I inspected a UPS installation yesterday we and filled up 2 sheets of violations. One of which had to do with the conduit; the electrician had installed the UPS rectifier input, bypass input and output cabling in a single 4" piece of rigid conduit. They had also run the UPS alarm cabling through the same conduit. My colleage and I are both certain it's illegal, but couldn't recall exactly WHY- the two inputs (rectifier and bypass) are fed from different transformers, but coming from a common bus. Is it legal to put both of those in a single raceway? Is it legal to put the UPS output cabling in the same raceway as that?
And finally, the data cable they used has no markings on it to indicate voltage rating or that it's class 2 so it's illegal in this case- if it WAS 600V class 2, would it be legal to run it in the same conduit? It's not controlling the UPS, but is taking alarm signals from the UPS ("on bypass") to the wraparound maintenance bypass switch.
The only way this low voltage signalling circuit can be in the same pipe is if it meets the requirements of a class 1 (basically using the same wiring methods as chapter 3). The other requirement is that it is associated with the power circuits it shares a raceway with, but you have that.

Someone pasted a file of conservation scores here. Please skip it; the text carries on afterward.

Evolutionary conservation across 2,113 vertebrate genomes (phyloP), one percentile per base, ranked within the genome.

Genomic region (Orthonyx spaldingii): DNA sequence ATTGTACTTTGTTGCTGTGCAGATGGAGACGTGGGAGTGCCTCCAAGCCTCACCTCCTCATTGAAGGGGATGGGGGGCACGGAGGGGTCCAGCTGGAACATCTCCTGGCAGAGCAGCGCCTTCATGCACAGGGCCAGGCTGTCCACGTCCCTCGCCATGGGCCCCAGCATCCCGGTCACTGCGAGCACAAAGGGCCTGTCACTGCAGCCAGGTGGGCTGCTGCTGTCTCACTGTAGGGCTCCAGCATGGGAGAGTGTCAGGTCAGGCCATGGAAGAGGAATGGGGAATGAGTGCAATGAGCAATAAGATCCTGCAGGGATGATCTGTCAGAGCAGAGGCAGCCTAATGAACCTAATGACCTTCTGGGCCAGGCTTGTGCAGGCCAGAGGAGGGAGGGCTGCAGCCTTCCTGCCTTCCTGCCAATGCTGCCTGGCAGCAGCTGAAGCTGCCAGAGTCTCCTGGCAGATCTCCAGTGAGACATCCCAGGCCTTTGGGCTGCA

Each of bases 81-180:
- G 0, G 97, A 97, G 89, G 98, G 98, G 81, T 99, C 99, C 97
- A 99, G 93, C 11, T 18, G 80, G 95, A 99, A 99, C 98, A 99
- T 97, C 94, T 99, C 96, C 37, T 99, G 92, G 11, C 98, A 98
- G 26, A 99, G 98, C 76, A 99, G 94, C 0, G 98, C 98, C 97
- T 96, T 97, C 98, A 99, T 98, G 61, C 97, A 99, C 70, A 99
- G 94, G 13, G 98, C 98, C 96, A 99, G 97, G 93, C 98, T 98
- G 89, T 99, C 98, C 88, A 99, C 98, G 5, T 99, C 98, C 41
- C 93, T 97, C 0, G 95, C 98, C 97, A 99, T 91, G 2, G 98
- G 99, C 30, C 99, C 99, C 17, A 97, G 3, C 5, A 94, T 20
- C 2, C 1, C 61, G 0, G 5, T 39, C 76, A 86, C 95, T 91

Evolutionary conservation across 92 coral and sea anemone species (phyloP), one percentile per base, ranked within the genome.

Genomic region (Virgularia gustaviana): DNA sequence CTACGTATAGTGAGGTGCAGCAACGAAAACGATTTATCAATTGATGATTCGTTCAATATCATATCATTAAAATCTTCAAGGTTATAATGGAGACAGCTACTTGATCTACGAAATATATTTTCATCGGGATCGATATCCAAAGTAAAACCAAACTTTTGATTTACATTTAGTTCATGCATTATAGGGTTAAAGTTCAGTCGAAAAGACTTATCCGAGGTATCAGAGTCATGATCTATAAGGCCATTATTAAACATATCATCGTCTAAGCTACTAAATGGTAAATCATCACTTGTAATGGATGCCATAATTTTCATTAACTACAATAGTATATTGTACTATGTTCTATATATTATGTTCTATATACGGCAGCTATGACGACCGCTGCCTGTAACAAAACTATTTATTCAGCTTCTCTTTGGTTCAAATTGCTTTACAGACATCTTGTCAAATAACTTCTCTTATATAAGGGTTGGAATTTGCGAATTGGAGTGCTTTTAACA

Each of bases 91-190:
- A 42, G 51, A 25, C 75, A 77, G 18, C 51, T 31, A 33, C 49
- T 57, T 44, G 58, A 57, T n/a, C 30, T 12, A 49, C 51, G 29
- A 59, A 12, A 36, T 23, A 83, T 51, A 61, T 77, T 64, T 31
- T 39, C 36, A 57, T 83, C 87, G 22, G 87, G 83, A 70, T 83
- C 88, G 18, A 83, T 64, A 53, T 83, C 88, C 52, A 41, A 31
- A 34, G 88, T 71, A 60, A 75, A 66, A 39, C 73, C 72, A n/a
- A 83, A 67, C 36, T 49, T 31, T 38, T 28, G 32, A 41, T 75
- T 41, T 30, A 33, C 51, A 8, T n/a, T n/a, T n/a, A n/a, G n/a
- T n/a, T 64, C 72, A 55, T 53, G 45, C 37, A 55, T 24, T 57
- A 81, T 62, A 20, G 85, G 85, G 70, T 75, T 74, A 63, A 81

As far as running the input, bypass, and output in the same conduit...wouldn't these be Separately Derived Systems? You can run power wires of different systems and voltages in the same raceway. I don't see a code problem with it, though it is a bad design as far as uptime goes. Mike
They've got bad practice all over this job, that's for sure! I can't reject this shared conduit unless there's an actual code violation, though. Ah well, I guess I'll be hitting the NEC hard tomorrow morning...
The UPS manual says the alarm & signaling circuits are Class 1, and should be installed IAW NEC Class 1 requirements. NEC 725.26(A) Permits Class 1 circuits to share a cableway with power cables, but only if it's rated for the highest voltage in the raceway. The cabling installed on-site gave no indication of any voltage rating.
Also, the power cabling they installed was labeled "TW75" What the heck is TW75, Canadian THW?
NEC 250.20(D) FPN No.1 notes that on-site generators are not considered separately derived if the neutral is solidly interconnected to the service-supplied neutral. As this is the case with this UPS, I do not believe it would be considered separately derived.